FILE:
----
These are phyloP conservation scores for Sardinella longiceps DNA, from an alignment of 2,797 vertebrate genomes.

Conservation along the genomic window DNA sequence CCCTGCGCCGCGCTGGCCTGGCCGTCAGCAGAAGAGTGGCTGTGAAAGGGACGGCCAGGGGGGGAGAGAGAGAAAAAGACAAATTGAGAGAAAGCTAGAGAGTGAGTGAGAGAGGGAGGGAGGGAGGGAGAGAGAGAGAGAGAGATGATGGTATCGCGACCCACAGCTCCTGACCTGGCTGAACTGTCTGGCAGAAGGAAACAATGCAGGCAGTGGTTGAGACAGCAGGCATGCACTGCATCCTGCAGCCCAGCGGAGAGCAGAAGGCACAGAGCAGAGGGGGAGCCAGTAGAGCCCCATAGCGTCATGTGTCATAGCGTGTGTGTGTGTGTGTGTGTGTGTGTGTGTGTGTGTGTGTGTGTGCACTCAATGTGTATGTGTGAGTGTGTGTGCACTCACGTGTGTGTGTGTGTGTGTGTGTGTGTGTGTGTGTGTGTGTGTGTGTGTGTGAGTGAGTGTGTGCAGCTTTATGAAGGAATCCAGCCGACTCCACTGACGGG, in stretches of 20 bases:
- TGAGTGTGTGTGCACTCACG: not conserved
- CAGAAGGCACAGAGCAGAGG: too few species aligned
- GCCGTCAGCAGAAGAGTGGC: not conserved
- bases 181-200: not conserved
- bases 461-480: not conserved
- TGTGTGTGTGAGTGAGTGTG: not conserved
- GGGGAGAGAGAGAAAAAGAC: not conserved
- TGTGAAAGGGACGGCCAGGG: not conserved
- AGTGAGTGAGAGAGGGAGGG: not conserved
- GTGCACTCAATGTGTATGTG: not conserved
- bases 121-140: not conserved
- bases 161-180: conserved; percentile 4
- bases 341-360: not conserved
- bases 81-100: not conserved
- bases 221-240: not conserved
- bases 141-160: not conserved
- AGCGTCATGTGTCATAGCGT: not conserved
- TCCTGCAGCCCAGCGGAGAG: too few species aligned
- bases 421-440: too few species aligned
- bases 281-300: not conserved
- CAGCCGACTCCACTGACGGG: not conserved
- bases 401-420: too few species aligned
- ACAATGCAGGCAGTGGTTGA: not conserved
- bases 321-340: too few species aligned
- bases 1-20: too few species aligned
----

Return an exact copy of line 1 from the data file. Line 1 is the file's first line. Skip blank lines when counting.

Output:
These are phyloP conservation scores for Sardinella longiceps DNA, from an alignment of 2,797 vertebrate genomes.